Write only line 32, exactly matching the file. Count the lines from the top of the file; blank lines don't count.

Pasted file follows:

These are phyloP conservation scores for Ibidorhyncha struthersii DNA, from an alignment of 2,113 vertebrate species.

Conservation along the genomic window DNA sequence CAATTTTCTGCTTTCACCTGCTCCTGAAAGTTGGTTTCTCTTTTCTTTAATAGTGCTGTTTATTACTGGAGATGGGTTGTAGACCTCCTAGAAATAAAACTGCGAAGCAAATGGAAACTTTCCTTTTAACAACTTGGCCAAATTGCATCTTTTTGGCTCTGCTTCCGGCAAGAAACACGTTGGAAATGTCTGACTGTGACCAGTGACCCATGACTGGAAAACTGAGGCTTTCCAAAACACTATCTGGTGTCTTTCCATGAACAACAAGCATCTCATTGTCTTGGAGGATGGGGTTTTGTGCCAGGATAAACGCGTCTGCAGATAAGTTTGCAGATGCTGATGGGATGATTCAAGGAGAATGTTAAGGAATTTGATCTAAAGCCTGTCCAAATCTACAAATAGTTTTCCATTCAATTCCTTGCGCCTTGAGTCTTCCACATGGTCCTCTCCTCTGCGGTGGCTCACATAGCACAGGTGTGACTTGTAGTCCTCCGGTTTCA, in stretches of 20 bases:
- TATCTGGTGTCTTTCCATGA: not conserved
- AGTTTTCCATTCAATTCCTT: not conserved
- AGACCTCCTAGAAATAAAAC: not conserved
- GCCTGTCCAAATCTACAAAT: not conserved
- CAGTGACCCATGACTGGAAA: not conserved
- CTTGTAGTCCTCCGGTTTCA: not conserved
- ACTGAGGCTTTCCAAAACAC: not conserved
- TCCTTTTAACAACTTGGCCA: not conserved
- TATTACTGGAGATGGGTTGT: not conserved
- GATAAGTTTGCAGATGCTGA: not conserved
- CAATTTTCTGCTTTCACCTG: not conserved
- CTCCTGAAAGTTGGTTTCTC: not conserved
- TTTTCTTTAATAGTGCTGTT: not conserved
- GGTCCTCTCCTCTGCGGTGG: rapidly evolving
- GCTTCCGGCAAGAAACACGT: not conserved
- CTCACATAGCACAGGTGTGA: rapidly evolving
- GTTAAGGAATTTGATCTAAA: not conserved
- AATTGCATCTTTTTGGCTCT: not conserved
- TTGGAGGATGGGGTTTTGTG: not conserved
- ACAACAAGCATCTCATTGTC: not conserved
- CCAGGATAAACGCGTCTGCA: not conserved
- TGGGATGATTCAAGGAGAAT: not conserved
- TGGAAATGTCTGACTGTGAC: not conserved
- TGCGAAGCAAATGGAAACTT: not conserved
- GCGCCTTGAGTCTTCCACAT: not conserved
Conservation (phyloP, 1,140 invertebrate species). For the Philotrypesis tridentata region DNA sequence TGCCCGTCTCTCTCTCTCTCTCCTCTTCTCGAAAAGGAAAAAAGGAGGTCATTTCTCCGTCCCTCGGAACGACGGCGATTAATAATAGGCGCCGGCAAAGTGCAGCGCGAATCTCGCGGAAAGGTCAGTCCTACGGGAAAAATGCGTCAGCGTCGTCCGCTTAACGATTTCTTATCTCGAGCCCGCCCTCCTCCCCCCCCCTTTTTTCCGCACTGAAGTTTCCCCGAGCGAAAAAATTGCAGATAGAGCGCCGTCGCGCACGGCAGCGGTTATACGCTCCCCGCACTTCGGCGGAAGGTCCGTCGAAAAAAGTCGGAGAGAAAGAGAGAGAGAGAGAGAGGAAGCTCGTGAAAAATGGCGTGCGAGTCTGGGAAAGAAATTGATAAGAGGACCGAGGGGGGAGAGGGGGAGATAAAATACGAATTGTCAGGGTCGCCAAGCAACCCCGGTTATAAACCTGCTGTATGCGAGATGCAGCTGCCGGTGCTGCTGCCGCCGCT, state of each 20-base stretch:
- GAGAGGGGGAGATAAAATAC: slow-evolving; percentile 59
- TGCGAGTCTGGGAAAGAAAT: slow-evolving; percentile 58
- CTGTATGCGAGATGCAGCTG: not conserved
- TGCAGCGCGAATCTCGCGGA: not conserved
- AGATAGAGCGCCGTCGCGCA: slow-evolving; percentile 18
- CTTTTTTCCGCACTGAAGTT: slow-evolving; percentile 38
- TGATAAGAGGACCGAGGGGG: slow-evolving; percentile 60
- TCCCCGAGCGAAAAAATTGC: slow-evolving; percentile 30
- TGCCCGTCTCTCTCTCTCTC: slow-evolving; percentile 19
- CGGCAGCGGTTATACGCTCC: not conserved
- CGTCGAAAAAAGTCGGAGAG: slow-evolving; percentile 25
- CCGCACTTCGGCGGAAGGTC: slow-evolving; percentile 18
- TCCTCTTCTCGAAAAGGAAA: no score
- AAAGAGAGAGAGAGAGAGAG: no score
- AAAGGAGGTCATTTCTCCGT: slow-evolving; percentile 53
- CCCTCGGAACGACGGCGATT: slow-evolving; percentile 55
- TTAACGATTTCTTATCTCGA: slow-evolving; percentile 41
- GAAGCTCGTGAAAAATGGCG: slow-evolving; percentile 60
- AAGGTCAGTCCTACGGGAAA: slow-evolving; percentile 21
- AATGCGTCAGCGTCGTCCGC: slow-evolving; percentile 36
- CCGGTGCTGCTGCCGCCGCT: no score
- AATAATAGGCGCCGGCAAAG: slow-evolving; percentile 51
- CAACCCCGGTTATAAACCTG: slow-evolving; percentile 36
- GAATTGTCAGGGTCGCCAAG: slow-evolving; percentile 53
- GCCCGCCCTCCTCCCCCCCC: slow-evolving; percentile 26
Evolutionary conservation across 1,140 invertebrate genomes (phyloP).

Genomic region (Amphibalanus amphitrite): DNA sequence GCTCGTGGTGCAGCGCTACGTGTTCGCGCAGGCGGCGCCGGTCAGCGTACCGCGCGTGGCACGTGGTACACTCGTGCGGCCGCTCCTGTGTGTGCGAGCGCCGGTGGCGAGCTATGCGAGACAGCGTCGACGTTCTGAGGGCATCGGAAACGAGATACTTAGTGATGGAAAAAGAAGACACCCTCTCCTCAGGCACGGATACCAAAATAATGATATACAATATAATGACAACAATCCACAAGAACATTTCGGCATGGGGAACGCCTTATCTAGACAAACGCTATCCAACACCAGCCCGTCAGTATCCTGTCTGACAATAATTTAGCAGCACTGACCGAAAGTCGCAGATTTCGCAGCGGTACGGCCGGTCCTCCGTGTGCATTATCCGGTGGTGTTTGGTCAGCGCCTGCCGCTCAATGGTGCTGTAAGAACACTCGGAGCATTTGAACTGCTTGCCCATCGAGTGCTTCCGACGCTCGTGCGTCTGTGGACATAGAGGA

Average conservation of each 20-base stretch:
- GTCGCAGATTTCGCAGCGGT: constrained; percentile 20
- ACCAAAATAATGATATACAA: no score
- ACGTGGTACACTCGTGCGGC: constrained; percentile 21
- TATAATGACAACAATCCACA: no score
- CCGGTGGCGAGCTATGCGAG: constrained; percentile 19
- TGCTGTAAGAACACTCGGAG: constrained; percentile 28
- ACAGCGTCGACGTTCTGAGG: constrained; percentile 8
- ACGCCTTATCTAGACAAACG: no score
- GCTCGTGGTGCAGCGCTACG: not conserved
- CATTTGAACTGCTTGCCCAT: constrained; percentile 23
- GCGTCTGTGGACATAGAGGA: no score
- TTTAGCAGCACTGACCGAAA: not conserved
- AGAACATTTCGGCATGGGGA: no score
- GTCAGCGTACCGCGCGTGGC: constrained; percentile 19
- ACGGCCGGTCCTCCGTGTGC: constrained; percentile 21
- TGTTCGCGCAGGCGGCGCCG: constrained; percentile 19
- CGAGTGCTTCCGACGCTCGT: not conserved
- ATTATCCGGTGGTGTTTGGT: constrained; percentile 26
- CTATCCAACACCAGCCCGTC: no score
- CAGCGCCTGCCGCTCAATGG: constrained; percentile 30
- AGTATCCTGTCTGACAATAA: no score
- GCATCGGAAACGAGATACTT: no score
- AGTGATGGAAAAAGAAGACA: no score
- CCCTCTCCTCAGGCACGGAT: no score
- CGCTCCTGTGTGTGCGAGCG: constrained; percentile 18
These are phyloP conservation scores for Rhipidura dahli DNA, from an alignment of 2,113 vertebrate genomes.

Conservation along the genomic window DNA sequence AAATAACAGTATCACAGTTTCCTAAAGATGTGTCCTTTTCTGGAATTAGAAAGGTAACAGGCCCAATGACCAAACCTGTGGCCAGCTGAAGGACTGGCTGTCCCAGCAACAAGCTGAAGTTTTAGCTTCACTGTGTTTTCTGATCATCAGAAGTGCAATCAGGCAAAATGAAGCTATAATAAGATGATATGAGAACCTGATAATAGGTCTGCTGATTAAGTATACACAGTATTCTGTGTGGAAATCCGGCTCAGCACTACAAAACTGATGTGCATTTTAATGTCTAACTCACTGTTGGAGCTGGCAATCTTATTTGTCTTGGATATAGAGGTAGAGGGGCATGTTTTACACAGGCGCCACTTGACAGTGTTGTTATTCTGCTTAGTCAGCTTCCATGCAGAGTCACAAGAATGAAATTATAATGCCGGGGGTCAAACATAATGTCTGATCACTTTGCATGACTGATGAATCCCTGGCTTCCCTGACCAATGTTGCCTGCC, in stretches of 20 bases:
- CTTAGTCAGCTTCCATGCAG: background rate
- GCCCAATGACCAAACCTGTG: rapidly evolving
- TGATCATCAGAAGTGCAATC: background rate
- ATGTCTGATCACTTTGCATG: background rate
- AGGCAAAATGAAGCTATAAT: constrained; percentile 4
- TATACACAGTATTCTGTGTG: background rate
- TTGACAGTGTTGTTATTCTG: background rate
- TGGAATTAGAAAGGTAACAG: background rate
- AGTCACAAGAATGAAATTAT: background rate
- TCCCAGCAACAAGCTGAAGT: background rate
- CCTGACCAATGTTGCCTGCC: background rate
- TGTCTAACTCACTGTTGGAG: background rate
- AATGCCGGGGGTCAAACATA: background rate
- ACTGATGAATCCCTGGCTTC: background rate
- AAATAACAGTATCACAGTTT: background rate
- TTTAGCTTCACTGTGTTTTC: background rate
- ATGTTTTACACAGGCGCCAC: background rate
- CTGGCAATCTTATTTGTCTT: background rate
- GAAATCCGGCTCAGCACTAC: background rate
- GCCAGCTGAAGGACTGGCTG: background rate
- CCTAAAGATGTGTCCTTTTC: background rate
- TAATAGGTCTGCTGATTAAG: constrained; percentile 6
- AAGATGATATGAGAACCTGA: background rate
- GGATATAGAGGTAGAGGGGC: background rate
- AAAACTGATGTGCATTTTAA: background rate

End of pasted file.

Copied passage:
- TGCAGCGCGAATCTCGCGGA: not conserved